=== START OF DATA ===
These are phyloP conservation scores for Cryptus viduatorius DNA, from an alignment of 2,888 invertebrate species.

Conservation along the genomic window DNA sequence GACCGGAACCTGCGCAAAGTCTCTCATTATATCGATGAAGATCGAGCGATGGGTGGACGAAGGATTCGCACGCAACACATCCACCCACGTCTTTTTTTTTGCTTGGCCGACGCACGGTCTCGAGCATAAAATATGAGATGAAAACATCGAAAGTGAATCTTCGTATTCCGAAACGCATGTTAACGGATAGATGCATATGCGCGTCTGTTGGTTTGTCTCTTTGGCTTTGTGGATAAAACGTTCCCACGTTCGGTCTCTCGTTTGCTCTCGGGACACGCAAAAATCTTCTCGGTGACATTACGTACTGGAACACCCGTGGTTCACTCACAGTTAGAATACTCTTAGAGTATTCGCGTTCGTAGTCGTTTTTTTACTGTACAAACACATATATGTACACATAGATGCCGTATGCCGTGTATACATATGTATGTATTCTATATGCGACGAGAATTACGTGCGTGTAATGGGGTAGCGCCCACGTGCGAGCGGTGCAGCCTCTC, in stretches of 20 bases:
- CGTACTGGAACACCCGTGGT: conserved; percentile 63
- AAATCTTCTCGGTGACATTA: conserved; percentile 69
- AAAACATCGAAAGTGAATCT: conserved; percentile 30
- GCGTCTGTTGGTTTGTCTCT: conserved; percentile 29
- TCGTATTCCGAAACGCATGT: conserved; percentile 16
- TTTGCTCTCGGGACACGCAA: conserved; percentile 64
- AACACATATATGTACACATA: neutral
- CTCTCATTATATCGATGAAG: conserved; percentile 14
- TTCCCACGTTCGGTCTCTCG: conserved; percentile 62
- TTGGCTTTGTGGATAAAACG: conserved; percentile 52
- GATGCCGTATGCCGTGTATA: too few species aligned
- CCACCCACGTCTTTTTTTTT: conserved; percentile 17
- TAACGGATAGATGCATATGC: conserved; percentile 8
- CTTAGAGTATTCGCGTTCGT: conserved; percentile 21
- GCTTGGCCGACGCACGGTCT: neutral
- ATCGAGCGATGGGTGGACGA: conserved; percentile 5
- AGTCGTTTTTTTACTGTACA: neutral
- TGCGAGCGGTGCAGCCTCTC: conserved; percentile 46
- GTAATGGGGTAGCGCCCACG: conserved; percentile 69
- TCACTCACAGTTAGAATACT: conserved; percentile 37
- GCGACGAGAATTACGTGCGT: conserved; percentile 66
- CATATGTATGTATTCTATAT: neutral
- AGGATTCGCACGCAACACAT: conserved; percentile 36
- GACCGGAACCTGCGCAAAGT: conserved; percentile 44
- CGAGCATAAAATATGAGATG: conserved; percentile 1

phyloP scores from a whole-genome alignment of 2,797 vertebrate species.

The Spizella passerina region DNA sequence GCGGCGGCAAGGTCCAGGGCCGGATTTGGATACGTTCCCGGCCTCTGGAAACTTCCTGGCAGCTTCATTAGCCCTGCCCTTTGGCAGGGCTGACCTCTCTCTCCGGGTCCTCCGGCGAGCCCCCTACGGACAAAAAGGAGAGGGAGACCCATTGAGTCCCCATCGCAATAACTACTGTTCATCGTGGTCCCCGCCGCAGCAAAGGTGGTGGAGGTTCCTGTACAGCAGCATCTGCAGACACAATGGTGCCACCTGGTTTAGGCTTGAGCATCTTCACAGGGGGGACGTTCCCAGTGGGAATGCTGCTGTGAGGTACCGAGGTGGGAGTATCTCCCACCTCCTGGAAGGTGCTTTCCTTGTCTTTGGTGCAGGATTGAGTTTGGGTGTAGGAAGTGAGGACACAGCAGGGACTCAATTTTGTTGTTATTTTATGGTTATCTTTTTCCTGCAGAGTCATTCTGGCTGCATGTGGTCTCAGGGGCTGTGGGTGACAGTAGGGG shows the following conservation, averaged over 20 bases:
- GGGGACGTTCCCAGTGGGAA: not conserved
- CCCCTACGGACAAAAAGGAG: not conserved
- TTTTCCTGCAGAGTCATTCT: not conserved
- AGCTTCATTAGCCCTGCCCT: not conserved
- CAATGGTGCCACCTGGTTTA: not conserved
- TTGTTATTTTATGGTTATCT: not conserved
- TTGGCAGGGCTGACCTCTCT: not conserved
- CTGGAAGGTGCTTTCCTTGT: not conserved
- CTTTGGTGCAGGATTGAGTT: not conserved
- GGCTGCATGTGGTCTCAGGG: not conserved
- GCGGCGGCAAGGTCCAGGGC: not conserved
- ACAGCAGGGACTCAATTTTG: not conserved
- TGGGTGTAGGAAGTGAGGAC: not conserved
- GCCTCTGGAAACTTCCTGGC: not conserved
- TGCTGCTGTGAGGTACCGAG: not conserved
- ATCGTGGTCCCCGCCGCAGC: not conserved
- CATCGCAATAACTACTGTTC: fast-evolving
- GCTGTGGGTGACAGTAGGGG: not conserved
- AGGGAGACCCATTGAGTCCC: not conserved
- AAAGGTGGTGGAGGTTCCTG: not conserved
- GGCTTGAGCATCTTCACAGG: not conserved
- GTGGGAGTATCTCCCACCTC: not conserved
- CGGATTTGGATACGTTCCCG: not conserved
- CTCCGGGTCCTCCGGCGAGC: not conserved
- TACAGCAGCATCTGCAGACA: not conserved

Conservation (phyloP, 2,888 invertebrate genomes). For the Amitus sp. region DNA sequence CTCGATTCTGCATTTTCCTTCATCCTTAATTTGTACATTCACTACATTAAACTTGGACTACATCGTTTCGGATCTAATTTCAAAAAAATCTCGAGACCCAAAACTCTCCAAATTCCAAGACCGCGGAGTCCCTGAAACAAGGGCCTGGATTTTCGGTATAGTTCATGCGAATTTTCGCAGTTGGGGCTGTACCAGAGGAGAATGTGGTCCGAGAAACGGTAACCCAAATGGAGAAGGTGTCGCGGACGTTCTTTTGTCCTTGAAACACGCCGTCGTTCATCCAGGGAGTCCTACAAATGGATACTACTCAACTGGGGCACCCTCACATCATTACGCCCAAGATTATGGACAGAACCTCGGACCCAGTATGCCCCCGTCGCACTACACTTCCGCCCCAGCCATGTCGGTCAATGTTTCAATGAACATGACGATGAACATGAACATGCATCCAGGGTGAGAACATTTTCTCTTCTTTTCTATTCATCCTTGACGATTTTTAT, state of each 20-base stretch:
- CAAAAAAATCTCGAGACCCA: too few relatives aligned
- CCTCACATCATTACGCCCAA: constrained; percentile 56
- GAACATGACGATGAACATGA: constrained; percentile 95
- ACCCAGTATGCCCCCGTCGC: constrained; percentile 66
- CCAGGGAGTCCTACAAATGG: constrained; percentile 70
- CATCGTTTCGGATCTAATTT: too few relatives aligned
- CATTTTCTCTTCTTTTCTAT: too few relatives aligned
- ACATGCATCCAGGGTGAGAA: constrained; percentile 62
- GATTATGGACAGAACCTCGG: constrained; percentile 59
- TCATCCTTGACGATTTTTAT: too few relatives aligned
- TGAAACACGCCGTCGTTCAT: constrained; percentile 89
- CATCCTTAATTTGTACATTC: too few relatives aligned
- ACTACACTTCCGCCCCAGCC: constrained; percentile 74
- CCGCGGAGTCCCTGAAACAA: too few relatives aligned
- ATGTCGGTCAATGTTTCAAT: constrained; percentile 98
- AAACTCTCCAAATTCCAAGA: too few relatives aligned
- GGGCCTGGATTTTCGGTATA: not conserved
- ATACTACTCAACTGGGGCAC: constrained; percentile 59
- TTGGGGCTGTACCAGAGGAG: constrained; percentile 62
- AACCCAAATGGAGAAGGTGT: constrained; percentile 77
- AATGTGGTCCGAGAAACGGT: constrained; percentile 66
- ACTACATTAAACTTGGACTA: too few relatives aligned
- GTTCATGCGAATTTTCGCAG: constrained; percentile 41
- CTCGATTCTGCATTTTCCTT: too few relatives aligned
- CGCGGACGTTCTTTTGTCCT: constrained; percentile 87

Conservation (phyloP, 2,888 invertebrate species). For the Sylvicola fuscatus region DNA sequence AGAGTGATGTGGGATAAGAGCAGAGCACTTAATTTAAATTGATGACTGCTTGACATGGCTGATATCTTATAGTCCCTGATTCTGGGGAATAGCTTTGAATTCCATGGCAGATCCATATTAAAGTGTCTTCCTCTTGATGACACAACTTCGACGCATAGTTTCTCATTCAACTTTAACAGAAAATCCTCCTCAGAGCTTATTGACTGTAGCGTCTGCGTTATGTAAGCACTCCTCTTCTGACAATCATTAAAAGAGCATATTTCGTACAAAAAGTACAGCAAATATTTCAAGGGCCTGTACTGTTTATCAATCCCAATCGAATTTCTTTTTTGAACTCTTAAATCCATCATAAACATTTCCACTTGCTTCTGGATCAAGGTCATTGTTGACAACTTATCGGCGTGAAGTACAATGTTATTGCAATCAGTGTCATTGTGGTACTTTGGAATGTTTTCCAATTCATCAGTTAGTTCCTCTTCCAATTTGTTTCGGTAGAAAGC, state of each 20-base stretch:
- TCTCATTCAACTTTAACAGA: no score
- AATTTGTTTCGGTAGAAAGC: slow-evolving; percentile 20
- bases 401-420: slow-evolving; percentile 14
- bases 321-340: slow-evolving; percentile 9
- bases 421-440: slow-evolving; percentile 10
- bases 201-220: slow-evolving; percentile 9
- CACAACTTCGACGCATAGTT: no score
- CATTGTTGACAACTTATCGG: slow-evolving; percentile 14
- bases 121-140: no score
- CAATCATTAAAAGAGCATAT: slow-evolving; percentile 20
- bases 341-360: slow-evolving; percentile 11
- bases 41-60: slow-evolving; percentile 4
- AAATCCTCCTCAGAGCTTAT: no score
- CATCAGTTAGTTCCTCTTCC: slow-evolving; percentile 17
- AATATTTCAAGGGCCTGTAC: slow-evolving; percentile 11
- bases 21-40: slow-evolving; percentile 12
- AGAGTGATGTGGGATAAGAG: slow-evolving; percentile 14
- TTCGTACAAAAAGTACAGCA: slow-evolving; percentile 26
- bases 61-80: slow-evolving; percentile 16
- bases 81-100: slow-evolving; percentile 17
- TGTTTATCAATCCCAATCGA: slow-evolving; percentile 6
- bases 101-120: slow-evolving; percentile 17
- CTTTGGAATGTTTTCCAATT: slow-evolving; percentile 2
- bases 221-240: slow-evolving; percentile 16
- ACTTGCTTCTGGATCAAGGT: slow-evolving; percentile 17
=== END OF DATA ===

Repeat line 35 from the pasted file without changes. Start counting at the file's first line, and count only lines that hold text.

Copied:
- TTGTTATTTTATGGTTATCT: not conserved